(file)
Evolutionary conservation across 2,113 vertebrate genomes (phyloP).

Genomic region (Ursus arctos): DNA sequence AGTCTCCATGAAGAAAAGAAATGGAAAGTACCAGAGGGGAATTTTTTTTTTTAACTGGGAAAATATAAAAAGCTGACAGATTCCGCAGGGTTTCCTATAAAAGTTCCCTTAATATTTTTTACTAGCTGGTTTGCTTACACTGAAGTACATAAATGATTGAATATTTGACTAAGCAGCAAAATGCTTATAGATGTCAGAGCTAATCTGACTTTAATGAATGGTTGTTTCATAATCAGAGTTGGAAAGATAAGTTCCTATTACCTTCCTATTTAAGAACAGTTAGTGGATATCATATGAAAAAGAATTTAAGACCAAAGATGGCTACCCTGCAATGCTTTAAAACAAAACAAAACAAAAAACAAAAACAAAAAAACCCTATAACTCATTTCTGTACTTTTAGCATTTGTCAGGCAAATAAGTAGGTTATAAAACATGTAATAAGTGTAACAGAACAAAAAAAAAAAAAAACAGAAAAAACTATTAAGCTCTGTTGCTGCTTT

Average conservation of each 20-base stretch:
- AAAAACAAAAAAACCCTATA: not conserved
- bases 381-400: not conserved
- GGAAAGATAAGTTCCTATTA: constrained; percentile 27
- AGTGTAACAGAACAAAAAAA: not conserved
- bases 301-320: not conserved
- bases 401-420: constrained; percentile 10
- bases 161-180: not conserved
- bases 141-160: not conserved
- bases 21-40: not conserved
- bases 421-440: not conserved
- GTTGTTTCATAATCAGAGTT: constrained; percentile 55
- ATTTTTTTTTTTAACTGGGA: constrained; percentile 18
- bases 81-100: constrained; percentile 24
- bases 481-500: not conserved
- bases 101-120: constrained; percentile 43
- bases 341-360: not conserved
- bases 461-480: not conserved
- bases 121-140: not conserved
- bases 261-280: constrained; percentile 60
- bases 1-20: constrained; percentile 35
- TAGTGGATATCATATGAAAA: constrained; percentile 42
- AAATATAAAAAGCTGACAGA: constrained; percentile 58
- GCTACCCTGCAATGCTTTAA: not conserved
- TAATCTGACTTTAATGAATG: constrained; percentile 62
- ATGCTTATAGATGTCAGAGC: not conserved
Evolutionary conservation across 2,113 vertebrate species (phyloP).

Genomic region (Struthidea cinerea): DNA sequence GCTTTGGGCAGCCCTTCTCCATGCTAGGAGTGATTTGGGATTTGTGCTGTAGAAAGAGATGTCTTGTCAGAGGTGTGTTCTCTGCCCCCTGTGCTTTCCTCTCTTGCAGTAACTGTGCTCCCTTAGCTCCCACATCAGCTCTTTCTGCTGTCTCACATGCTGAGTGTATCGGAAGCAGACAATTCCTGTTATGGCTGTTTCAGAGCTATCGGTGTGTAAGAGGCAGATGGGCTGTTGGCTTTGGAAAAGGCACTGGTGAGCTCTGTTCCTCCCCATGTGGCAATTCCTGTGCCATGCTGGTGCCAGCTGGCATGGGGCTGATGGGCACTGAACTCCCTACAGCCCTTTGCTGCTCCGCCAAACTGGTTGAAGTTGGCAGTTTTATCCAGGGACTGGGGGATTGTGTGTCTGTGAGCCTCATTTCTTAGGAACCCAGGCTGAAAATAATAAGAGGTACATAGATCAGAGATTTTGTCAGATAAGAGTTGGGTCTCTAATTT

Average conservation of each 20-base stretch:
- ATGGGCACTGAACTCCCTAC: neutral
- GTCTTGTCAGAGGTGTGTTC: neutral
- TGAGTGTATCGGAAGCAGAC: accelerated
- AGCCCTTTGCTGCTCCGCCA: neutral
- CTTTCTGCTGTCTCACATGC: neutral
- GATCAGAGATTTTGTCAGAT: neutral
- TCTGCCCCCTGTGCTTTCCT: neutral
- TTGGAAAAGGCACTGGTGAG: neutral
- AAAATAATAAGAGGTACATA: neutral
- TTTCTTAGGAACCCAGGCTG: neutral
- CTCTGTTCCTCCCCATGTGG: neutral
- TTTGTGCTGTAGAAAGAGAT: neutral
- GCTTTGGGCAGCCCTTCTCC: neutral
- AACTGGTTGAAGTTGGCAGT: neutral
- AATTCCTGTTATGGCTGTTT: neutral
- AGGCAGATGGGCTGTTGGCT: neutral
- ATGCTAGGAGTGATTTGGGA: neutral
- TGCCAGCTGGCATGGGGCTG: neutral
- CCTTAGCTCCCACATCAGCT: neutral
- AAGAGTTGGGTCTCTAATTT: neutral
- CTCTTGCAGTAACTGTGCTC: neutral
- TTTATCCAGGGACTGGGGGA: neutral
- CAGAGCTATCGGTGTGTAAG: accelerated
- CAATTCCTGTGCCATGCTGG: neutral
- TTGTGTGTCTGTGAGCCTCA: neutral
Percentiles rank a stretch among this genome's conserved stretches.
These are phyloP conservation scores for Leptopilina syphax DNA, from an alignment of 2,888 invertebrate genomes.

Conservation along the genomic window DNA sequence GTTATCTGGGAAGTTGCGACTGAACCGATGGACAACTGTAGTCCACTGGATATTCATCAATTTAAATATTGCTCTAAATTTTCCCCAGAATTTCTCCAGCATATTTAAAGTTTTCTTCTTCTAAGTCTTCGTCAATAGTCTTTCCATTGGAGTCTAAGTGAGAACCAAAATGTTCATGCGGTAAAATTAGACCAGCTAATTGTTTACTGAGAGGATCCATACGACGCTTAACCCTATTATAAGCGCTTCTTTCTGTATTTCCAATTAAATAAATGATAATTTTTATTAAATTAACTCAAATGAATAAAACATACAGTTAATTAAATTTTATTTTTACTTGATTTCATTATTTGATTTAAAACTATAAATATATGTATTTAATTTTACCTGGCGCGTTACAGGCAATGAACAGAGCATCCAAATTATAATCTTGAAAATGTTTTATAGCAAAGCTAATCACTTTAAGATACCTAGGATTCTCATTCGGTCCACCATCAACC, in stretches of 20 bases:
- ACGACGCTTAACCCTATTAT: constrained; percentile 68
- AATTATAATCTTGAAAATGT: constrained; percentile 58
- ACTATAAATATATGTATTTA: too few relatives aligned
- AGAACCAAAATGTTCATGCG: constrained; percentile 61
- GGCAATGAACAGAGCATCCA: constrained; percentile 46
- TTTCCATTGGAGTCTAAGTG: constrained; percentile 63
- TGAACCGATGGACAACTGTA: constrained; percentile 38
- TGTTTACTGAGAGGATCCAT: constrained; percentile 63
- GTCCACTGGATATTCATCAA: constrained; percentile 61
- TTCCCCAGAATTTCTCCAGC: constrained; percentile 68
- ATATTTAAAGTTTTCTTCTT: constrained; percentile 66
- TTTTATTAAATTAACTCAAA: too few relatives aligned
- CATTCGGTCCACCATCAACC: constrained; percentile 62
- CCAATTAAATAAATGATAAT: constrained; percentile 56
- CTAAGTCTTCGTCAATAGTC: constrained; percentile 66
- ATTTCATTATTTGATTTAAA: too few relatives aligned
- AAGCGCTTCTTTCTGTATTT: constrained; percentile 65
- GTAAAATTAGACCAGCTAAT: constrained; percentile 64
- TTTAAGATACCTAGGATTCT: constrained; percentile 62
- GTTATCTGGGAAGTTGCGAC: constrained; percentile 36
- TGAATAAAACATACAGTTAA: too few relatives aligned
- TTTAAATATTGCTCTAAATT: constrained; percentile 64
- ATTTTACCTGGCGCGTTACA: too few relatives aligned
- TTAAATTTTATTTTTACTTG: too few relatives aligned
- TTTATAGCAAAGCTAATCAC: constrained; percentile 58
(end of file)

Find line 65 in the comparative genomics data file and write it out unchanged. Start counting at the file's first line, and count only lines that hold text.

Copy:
- TTTCCATTGGAGTCTAAGTG: constrained; percentile 63